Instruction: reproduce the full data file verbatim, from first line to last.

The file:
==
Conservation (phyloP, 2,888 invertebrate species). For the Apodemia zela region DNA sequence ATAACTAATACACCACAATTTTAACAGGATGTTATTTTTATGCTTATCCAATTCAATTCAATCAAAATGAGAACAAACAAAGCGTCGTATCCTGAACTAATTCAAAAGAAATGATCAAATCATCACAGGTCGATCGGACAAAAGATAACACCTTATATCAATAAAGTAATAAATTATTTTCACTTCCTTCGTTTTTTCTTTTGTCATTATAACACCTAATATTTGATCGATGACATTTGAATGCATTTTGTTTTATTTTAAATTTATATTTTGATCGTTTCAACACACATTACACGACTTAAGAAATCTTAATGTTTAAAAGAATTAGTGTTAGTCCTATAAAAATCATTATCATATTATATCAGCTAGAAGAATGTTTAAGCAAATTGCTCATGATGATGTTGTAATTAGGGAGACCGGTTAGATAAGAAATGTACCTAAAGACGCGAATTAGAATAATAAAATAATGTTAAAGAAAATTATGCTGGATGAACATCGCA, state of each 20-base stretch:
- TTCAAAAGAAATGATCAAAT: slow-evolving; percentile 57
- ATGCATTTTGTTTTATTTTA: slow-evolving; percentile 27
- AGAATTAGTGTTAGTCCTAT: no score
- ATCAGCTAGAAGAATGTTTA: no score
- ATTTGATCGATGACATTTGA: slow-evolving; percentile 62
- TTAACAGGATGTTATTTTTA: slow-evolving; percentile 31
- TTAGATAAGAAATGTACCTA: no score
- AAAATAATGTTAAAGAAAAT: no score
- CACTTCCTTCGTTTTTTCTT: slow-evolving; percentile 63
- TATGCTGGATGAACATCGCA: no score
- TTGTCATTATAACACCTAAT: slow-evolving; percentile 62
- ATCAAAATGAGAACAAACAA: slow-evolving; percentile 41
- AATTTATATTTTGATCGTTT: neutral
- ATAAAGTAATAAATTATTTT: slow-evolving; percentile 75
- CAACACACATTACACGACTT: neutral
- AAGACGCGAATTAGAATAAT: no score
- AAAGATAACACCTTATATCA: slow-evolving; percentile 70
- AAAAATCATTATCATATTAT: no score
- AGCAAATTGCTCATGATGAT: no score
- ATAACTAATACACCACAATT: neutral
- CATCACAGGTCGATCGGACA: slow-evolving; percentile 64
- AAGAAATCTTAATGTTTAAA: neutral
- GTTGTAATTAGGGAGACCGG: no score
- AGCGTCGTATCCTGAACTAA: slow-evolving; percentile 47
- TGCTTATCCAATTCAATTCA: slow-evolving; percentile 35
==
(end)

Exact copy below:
Conservation (phyloP, 2,888 invertebrate species). For the Apodemia zela region DNA sequence ATAACTAATACACCACAATTTTAACAGGATGTTATTTTTATGCTTATCCAATTCAATTCAATCAAAATGAGAACAAACAAAGCGTCGTATCCTGAACTAATTCAAAAGAAATGATCAAATCATCACAGGTCGATCGGACAAAAGATAACACCTTATATCAATAAAGTAATAAATTATTTTCACTTCCTTCGTTTTTTCTTTTGTCATTATAACACCTAATATTTGATCGATGACATTTGAATGCATTTTGTTTTATTTTAAATTTATATTTTGATCGTTTCAACACACATTACACGACTTAAGAAATCTTAATGTTTAAAAGAATTAGTGTTAGTCCTATAAAAATCATTATCATATTATATCAGCTAGAAGAATGTTTAAGCAAATTGCTCATGATGATGTTGTAATTAGGGAGACCGGTTAGATAAGAAATGTACCTAAAGACGCGAATTAGAATAATAAAATAATGTTAAAGAAAATTATGCTGGATGAACATCGCA, state of each 20-base stretch:
- TTCAAAAGAAATGATCAAAT: slow-evolving; percentile 57
- ATGCATTTTGTTTTATTTTA: slow-evolving; percentile 27
- AGAATTAGTGTTAGTCCTAT: no score
- ATCAGCTAGAAGAATGTTTA: no score
- ATTTGATCGATGACATTTGA: slow-evolving; percentile 62
- TTAACAGGATGTTATTTTTA: slow-evolving; percentile 31
- TTAGATAAGAAATGTACCTA: no score
- AAAATAATGTTAAAGAAAAT: no score
- CACTTCCTTCGTTTTTTCTT: slow-evolving; percentile 63
- TATGCTGGATGAACATCGCA: no score
- TTGTCATTATAACACCTAAT: slow-evolving; percentile 62
- ATCAAAATGAGAACAAACAA: slow-evolving; percentile 41
- AATTTATATTTTGATCGTTT: neutral
- ATAAAGTAATAAATTATTTT: slow-evolving; percentile 75
- CAACACACATTACACGACTT: neutral
- AAGACGCGAATTAGAATAAT: no score
- AAAGATAACACCTTATATCA: slow-evolving; percentile 70
- AAAAATCATTATCATATTAT: no score
- AGCAAATTGCTCATGATGAT: no score
- ATAACTAATACACCACAATT: neutral
- CATCACAGGTCGATCGGACA: slow-evolving; percentile 64
- AAGAAATCTTAATGTTTAAA: neutral
- GTTGTAATTAGGGAGACCGG: no score
- AGCGTCGTATCCTGAACTAA: slow-evolving; percentile 47
- TGCTTATCCAATTCAATTCA: slow-evolving; percentile 35